Summer Week 5: July 2-6
At Real. Meaningful. Family. my goal is to provide information based on research for parents and caregivers, and to create regular opportunity for you to have special together time with your child. Toddlers and preschoolers learn from the environment and daily interactions. We are in no way seeking to create a school-like setting for your young child. Research has clearly indicated that academic learning (think reading, writing, and arithmetic) for these young children is not developmentally appropriate, learning for this age is in the every day details. The activities below have been created as a time to set aside specifically for parents and care givers to have a fun interaction with their children. I would recommend you first prioritize time to read, snuggle, dance, sing, move, rhyme, play, and then add these activities in as you can. Don’t stress… keep it simple, and just be together!
“The work will wait while you show your child the rainbow. But the rainbow won’t wait while you do the work.” -Erik Erikson
Your child is going to make an American Flag with the pieces you have precut. You may set up a picture of a flag for them to try and copy, or you may be very hands on with your younger child. Keep in mind your children are practicing their artistic abilities at their level. So, if it’s not exactly an American Flag, they still learned a lot! Start by drawing a rectangle in the upper left hand corner of the half sheet of blue construction paper. This will be the area that the stars go. Then add the stripes (starting and ending with red). Talk about the colors and talk about the patterning of the two colors of stripes. Once those are glued down, your child can add stars to the open blue section. 50 is a lot, so this is definitely a good opportunity for an adult to help out, or just get as many on as you can. Finally, trim the stripes that are too long to fit the edge of the flag.
Stuff to Have
7- 1/2” x 9” Red stripes
6- ½” x 9” White stripes
1/2 sheet blue construction paper, (cut width-wise)
Small sticker stars
Fine motor, patterning, arts and crafts
Tearing… an amazingly simple concept that is actually quite difficult for our little ones. Now, it’s ok if you really don’t end up with stripes, but give this fine motor activity a try with your child. They will find it fun when they get their fingers to work at tearing apart the paper. It really is a good fine motor workout for their little forearm and hand muscles. You may need to help your younger toddler get their tears started, but once they go it will be fun to see what they can do.
If your child is on the older end of the toddler/preschool years and seems ready to try cutting, pull out a pair of safety scissors to give cutting a try. If it gets to frustrating, don’t force it. Trust me, they won’t go to college without the ability to cut with scissors. It will come! There’s no use forcing these types of things on our kids, they’ll just learn to not like it!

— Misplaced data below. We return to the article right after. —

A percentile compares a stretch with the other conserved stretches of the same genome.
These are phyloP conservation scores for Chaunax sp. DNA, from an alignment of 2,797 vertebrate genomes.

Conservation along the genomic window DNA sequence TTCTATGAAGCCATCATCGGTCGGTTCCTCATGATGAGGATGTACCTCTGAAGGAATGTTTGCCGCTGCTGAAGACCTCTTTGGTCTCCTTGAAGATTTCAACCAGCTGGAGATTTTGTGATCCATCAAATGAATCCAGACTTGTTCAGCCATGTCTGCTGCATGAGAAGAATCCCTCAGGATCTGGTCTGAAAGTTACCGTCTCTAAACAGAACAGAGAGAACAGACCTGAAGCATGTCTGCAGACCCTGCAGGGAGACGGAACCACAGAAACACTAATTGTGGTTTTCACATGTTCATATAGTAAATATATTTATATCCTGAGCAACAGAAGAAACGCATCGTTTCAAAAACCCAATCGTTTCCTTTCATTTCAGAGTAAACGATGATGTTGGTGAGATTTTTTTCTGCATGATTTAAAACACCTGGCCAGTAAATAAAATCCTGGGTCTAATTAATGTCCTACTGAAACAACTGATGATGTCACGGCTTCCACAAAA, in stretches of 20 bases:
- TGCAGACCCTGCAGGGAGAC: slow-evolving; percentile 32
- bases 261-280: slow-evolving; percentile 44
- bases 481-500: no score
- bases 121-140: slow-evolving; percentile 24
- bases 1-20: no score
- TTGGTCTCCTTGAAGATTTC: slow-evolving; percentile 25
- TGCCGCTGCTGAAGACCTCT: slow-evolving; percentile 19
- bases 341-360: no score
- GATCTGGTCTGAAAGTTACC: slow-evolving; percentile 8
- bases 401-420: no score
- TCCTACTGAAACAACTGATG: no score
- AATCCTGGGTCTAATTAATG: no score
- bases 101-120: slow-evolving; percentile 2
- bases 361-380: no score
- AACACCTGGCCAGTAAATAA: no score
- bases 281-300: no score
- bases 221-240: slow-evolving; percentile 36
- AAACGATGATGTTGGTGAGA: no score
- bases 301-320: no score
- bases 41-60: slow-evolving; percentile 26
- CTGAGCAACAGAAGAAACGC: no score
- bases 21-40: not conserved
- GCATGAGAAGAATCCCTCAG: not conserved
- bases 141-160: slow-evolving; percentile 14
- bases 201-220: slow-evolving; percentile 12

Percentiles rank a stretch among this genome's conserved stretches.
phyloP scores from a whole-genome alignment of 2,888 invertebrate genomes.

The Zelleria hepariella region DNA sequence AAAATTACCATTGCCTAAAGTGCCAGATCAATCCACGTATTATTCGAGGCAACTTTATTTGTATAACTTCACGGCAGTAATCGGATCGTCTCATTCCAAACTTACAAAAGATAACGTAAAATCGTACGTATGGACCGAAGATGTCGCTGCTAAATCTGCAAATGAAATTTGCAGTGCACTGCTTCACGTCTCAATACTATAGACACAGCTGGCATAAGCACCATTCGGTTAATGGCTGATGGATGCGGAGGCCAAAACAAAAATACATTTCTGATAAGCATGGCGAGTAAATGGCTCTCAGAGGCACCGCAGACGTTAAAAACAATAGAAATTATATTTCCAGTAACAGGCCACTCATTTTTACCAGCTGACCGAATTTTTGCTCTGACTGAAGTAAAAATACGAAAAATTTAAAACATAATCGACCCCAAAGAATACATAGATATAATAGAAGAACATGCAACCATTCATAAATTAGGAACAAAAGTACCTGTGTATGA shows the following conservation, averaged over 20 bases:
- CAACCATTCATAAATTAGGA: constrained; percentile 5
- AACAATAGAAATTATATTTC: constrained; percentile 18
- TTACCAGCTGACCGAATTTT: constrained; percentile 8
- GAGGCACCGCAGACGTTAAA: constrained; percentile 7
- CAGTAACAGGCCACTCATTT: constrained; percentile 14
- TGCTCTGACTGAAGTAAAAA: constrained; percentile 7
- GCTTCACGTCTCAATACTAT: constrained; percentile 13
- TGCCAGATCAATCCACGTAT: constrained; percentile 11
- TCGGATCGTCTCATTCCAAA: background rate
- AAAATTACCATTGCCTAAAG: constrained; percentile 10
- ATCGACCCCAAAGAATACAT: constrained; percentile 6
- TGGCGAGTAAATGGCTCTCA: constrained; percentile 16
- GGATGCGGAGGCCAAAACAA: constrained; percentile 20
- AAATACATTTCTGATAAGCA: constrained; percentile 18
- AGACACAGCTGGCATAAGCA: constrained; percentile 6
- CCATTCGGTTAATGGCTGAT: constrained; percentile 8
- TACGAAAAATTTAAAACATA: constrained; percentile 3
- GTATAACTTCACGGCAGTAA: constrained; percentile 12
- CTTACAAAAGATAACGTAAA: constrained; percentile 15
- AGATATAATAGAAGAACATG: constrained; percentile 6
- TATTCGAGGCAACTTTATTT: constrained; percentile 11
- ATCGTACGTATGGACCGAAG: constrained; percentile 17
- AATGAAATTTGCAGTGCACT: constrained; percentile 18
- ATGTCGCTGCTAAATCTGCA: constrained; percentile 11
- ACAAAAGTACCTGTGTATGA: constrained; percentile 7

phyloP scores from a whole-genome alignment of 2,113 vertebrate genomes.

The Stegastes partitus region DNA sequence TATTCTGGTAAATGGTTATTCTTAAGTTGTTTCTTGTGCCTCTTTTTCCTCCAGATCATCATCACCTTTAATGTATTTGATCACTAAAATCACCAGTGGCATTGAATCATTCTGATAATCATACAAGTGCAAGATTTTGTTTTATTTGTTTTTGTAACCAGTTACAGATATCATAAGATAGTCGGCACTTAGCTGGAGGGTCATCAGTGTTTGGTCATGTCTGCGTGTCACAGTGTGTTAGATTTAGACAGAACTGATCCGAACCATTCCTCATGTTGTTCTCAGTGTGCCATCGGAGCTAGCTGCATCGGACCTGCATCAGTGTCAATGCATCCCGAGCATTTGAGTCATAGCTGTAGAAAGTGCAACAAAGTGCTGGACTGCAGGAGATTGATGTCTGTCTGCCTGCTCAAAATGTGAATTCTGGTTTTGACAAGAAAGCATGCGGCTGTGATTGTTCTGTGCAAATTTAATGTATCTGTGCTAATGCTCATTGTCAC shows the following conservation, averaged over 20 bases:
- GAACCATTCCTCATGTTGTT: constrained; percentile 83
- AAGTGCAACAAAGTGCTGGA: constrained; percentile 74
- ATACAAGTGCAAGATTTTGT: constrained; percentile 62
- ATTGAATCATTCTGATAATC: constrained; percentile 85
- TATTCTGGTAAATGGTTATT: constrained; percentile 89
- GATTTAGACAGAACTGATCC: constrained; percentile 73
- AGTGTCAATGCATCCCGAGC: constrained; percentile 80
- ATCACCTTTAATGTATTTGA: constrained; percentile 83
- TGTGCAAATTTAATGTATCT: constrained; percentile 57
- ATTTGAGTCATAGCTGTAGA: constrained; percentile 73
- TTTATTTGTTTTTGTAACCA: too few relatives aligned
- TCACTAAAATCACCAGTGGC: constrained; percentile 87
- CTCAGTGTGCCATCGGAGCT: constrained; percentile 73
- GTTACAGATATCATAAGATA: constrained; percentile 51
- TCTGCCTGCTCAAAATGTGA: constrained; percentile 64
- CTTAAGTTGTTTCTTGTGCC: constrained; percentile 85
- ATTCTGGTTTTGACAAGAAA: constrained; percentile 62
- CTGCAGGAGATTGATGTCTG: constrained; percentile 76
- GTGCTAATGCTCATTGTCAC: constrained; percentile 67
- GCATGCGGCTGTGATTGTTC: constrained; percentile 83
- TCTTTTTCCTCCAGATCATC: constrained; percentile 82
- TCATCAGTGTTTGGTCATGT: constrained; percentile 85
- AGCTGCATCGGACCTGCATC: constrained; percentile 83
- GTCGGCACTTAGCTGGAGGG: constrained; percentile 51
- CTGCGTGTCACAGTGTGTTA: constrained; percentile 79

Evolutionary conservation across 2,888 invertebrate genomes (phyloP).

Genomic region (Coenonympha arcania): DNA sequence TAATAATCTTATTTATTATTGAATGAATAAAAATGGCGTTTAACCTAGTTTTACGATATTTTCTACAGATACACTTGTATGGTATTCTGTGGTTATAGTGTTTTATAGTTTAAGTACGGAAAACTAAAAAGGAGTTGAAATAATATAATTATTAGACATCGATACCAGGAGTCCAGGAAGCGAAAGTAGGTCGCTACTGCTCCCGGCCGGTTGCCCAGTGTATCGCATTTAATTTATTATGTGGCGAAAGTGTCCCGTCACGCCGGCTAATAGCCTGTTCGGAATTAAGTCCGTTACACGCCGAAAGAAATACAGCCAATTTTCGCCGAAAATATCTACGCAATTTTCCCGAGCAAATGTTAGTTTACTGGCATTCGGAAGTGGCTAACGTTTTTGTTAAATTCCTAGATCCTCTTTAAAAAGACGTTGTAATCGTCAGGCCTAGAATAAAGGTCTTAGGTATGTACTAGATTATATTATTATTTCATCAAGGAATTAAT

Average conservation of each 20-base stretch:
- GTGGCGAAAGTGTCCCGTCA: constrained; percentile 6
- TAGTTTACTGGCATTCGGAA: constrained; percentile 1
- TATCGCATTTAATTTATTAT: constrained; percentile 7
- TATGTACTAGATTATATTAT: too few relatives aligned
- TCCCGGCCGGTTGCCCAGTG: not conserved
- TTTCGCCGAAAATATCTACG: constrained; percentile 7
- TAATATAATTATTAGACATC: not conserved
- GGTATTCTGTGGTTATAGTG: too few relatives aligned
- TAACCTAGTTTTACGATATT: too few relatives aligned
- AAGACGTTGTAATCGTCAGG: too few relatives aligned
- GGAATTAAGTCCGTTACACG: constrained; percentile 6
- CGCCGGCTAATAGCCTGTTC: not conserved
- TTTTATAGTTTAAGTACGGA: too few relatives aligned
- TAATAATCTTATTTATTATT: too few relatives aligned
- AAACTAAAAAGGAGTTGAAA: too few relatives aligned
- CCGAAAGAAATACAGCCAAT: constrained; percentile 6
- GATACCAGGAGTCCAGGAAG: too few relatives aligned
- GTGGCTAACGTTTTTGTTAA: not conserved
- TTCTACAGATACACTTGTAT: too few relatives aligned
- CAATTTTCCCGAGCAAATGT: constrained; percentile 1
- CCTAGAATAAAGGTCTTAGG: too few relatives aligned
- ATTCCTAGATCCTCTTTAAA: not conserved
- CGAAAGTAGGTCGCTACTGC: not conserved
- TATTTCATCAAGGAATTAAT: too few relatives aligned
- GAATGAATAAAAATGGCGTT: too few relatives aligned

Stuff to Have
-Red and white construction paper
-Children’s safety scissors (optional)
Fine motor, sensory
Play a game of hide and seek, only in this version hide a construction paper star for your child to find. For younger children keep it pretty easy, at their eye level and not too hidden. Also keep their level of mobility in mind. For older children, make it a little tougher, but not so much that they get frustrated. Children will love getting to use their problem solving skills to find the star. They will also love getting to take some turns hiding it from you!
Stuff to Have
-1 medium size star (cut from construction paper or stiff fabric like felt)
Problem solving, follow through
Early Science & Math
Melt an Ice Cube
Take your child outside, preferably a hot one to see the change happen quickly. Set your ice cubes in various locations and see how they melt. One could be on the sidewalk in the direct sun, one could be in the shade, and one could be left inside… be creative! Your older child may be able to describe the differences in the melting ice cube. Younger children might enjoy playing with the ice as it melts. Either way, ask questions, describe what you see, give your child a chance to make their own observations, and let them experience the changing ice cube by touching, splashing, maybe even tasting the melting ice.
Stuff to Have
Early science, sensory, fine motor
Cooking & Baking
With your child bake angel food cupcakes according to the package instructions for angel food cupcakes. Dumping and stirring are great jobs for little ones!
Once the cupcakes are cool top with a dollop of whipped topping, strawberries, and blueberries for delicious a red, white, and blue treat!
Optional Variation: Fresh whipped cream is so easy to make and can be a fun job to get some energy out. Take heavy whipping cream and pour about halfway into an empty (and clean) glass baby food jar, or other small plastic container (it just needs to be small enough for their hands and with a lid). Now they can get busy shaking it up! It will take a little time, but that heavy cream will start to turn into yummy whipped cream!
Stuff to Have
-Angel food cake mix
-Whipped topping (or heavy whipping cream)
-Strawberries and blueberries
Fine motor, early science, following directions